Shine a light on Cuba

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All eyes were on Cuba last week following every detail of President Obama’s visit to the island nation, not least the potential investment opportunities that a political opening may offer. In a previous post I addressed some of the difficulties U.S. investors face because of the economic embargo imposed by the U.S. on Cuba. This post is dedicated to the investment environment in Cuba, and the opportunities that are coming into view for the energy sector.

Foreign Investment Act 118

In April of 2014 the Cuban parliament adopted Law No. 118 to promote foreign investment in the country. It was part of a wave of reforms aimed at increasing the productivity of the economy set in motion in 2008 by Raúl Castro, who was elected President after Fidel’s official retirement. In addition to attracting foreign capital, these reforms have sought, with varying degrees of success, to reduce the size of the state and encourage the growth of a local private sector.

The new law provides both change and continuity. Among the novelties welcomed by investors are expanded areas of investment, including areas previously out of reach such as utilities; tax breaks on profit and labor taxes; and authorization for 100% foreign-owned enterprises (though with the potential loss of tax breaks).

Continuity can also be found in this new law in the central role assigned to the state in guiding investment through a presumably streamlined, but still elaborate authorization process, and a preference for investments in the form of JVs with state-owned Cuban enterprises. Not much change either in the relationship between firms and the labor force. All hires must be carried out through a government employment agency. The agency charges firms for labor contracts in convertible currency, but pays workers in Cuban pesos, pocketing the difference, and effectively taxing labor to the point that it may no longer by competitive and eliminating the ability of firms to use compensation as an incentive for productivity.

The most important question is not whether Cuba can attract FDI, but whether it can retain it. According to the Financial Times, 60% of all foreign-private investments undertaken in Cuba since the fall of the Soviet Union have failed. Surely many would have failed anyway, but investors consistently report difficulties in maintaining a good relationship with the state, which plays conflicting roles as partner, supplier, banker, and regulator.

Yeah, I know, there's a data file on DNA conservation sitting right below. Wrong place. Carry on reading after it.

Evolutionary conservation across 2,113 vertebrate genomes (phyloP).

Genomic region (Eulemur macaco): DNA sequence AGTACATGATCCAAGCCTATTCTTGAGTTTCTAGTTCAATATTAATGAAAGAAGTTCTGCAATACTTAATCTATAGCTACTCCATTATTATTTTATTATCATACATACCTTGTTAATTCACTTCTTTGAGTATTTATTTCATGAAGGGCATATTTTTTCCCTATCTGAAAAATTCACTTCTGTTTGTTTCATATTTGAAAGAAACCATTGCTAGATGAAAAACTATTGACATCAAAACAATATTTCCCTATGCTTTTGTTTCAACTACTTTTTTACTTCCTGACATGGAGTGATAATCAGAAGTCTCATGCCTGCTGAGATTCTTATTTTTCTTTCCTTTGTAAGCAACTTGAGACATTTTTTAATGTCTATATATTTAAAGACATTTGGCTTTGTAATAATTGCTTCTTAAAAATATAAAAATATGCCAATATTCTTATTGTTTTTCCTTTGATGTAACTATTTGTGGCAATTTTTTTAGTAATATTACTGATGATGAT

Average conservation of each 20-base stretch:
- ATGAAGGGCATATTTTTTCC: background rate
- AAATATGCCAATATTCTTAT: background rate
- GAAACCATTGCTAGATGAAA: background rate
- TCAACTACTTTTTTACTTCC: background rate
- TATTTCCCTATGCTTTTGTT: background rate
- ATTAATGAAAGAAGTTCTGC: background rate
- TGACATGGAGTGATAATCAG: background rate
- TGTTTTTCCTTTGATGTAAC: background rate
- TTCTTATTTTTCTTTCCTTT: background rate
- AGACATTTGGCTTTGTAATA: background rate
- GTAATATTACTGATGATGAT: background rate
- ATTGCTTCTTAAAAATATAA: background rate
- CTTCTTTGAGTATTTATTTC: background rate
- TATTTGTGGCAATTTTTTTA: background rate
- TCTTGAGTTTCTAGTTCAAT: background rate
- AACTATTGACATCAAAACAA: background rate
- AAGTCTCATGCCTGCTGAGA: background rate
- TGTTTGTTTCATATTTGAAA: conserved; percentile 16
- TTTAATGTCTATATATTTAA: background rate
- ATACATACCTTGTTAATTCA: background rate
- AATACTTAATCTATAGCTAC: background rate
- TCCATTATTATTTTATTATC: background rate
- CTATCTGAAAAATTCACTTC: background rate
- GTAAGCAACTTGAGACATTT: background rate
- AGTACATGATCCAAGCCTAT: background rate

Mixed signals, a tradition

This is not Cuba’s first attempt at attracting FDI. In 1995, in the midst of Cuba’s “Special Period”, a euphemism for the country’s severe economic crisis following the fall of the Soviet Union, the government passed Law 77 opening up many areas of the economy to foreign investment. This law also allowed the establishment of 100% foreign-owned enterprises (though none were ever authorized), acquisition of real estate by foreigners, and the creation of duty-free zones and industrial parks. But it had limited results, mainly because the government balked at its own success.

Among the enduring accomplishments of Law 77 we can count investments in the hospitality industry, which is the mainstay of the economy today, attracting 3 million tourists a year; nickel mining and smelting, singly the largest foreign exchange earner; and exports of rum and tobacco. Other success stories, however, involving joint ventures with Cuban state-owned enterprises, were abandoned, taken-over, or allowed to fail. Once the economy climbed out of deep scarcity, the government started backing out of its reform efforts, mainly in the form of endless obstacles to new undertakings or renegotiation of existing ventures that led to foreign firms to exit the country.

For the period 1993-2009, Cuba attracted cumulative inflows of foreign investment of USD 3.5 billion (compared to USD 14 billion in Costa Rica and USD 50 billion in Vietnam) (for more detail go here). The government now estimates it will need at least that amount per year to bring economic growth to an annual rate of 5-7%, the minimum necessary for a positive and sustainable transformation of the economy.

Opportunities in energy

The past two years the Cuban government has published an Investment Portfolio detailing the projects it considers a priority for the country (2014 and 2015). Energy projects figure prominently in them, as it has become imperative to reduce dependence on Venezuela for fuel purchases.

In terms of electricity generation, the Cuban government is seeking to move away from dependence on fossil fuels by increasing electricity obtained from renewable resources from 4% to 24% by 2030. Policy seems oriented to maintaining the decentralized and small-scale features of the system (currently 40% of capacity) by replacing small diesel generators with similarly small-scale renewable energy sources. The province of Granma, for example, has become the testing grounds for a 100% green energy supply matrix. Currently, 37% of the electricity supply in Granma province is from renewable sources, including 1,628 small off-grid PV systems, 11 bagasse generators, 36 mini and micro-hydropower plants, 938 windmills that pump water, and nearly 1,000 commercial and domestic applications of waste energy.

The 2015 Investment Portfolio includes the following renewable energy projects: 16 bioelectricity (50 MW); forest biomass (multiple); PV solar parks (100 MW) and 3 wind farms (174 MW, 102 MW, 51 MW).

Cuba has also been pursuing JVs to exploit oil and gas reserves from on-shore and off-shore fields. The Portfolio includes 4 new projects in JV with CUPET, the Cuban state-owned oil company, in the modality of production sharing. Two projects are in shallow waters in the Exclusive Economic Zone of the Gulf of Mexico, one in on-shore fields, and one for secondary recovery of existing fields.

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